In 2018, the global measles outbreak claimed 109,000 lives and sickened 200,000 more across 126 countries. And the outbreak does not appear to be abating. Outbreaks in Europe and the US have been traced to Ukraine, where the spread of measles is generally attributed to an ongoing civil war. But the specific mechanisms connecting civil war and disease outbreak are unclear in this case.
This graphic highlights the uptick in Russia’s engagement in Libya from mid-2014 to the end of 2018. If you want to read more about Russia’s re-emergence as a power broker in the MENA region, see Lisa Watanabe’s chapter in Strategic Trends 2019 here.
In recent months, many observers of the still-smoldering civil war in Syria have concluded that Bashar al-Assad’s triumph, once unthinkable, now appears inevitable. How did the Syrian regime accomplish such a come-from-behind victory?
Most analysts emphasize how Assad benefited from extensive international support from Russia and Iran, as well as non-state militias like Hezbollah. They also credit Assad’s deft deployment of a divide-and-rule strategy, in which he sought modus vivendis with some opponents—ISIS and Kurdish rebel groups carving out autonomous spaces far from Damascus—while unleashing the full weight of his military strength on moderate Western-backed rebel factions. Yet the most important factor in Assad’s victory was neither his international support nor his wartime strategies; rather, Assad triumphed because Syria’s armed domestic opposition was hopelessly fragmented from the beginning to the closing stages of the conflict.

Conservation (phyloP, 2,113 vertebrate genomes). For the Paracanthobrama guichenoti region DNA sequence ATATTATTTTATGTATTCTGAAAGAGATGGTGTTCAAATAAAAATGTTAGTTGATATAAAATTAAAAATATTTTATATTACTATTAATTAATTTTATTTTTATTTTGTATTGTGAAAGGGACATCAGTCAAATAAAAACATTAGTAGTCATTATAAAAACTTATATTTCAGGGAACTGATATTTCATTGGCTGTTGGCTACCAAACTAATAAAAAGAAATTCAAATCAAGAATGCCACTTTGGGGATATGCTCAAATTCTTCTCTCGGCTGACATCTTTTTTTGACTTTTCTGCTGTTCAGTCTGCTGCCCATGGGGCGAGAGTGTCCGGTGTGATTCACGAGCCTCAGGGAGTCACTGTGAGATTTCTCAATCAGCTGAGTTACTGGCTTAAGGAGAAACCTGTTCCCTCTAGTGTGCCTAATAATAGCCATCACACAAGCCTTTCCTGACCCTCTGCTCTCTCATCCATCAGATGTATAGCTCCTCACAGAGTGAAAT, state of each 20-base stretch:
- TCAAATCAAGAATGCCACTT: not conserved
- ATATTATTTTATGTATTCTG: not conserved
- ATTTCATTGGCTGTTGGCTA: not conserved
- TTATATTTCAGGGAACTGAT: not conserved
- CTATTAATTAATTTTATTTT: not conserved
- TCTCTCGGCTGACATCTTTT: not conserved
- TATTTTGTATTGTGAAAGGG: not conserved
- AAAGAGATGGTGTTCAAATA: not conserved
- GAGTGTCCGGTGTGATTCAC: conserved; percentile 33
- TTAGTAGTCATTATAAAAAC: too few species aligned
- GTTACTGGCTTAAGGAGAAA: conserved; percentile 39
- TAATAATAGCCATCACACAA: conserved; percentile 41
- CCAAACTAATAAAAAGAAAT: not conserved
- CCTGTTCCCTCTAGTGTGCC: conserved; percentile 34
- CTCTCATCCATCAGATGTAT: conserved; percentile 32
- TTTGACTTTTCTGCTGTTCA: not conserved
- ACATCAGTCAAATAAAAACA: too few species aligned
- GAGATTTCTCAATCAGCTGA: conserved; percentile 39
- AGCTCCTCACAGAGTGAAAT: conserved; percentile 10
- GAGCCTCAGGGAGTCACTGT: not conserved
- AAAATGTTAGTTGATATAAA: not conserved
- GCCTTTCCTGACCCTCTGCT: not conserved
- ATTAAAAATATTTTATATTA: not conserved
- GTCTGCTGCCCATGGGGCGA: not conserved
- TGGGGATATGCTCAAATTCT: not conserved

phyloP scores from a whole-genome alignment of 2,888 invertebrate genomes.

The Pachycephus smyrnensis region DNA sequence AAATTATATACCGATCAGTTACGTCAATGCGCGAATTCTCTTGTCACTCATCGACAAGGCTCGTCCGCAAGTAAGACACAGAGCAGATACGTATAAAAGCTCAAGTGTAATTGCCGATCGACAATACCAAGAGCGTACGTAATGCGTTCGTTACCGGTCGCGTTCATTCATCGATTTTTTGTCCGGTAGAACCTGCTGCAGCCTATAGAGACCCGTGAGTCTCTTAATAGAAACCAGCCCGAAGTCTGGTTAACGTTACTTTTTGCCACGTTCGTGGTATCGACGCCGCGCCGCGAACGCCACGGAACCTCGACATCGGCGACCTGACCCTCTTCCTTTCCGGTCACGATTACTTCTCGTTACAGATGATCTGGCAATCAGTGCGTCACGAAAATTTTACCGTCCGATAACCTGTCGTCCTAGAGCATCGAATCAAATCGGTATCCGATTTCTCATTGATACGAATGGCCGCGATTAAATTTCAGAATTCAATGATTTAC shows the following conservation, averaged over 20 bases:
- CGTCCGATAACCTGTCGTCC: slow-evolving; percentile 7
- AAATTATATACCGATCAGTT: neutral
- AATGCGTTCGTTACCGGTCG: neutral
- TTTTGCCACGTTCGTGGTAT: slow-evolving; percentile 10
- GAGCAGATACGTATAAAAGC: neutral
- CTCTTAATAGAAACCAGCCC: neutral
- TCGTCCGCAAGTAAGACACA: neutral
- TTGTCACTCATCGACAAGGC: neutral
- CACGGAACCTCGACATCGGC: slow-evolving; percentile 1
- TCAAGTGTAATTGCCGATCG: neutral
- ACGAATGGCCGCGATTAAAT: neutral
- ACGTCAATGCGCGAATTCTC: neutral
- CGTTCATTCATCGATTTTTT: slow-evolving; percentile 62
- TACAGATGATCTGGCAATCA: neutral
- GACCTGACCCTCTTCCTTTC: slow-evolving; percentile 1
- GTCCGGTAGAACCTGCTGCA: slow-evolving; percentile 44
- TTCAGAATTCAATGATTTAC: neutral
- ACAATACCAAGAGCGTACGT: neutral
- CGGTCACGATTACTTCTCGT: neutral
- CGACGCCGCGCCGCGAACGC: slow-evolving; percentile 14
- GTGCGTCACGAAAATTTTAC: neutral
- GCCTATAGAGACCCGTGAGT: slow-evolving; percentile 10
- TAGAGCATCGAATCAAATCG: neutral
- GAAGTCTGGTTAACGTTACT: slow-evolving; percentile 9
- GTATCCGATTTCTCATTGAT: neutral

The war in Syria has entered its final stage, one in which diplomacy will dominate military action. The most likely scenario for the end to this conflict—the Syrian government’s victory—creates a set of political risks to the EU: legitimisation of the undemocratic regime in Syria, engagement in highly politicized reconstruction projects that do not contribute to the improvement in living standards of Syrians, and granting Russia political gains without it also accepting adequate responsibility for the fate of Syrian returnees.
The finding that violent conflict has declined, especially after the Cold War, has generated a great deal of interest. Much of the initial debate focused on whether the claim itself is correct, but the finding itself seems robust in the sense that that the number and severity of violent conflicts has declined in most data sources. However, there has been less attention to why violent conflict has declined. This is unfortunate, since the confidence in stability and the expected future outlook ultimately depends on understanding the possible causes of the decline.